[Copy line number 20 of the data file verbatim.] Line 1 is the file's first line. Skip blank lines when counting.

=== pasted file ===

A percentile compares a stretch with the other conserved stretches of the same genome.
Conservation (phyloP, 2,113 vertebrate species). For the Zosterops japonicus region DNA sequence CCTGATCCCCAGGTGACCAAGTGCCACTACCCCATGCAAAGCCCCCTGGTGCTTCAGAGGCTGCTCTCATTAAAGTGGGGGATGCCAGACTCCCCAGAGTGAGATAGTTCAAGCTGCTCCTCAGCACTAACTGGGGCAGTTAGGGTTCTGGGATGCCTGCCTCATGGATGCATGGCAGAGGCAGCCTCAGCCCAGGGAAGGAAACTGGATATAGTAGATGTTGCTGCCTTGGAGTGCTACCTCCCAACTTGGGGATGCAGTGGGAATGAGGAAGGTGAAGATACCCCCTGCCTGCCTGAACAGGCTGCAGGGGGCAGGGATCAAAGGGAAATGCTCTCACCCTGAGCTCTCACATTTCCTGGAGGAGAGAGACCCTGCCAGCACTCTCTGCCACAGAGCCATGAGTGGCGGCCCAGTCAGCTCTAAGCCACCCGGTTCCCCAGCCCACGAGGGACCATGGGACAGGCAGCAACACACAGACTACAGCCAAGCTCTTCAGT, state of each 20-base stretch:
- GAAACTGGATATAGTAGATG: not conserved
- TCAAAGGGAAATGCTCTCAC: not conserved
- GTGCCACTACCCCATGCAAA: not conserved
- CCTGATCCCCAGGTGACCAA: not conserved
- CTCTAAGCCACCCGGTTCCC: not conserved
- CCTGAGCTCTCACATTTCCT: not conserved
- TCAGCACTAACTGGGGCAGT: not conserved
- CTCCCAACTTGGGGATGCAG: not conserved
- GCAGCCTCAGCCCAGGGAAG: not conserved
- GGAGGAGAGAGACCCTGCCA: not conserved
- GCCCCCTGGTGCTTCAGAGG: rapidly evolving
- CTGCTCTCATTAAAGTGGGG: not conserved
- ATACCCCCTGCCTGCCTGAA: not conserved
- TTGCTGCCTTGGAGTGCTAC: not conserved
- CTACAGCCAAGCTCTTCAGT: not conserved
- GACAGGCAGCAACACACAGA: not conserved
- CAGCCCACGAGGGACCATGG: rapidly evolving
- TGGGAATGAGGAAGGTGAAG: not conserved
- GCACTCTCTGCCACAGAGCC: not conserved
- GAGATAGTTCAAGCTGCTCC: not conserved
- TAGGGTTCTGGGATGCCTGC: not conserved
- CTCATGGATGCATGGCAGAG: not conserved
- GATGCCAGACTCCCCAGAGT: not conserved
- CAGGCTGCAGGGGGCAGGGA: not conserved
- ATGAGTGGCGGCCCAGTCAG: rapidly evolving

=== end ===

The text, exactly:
- TGGGAATGAGGAAGGTGAAG: not conserved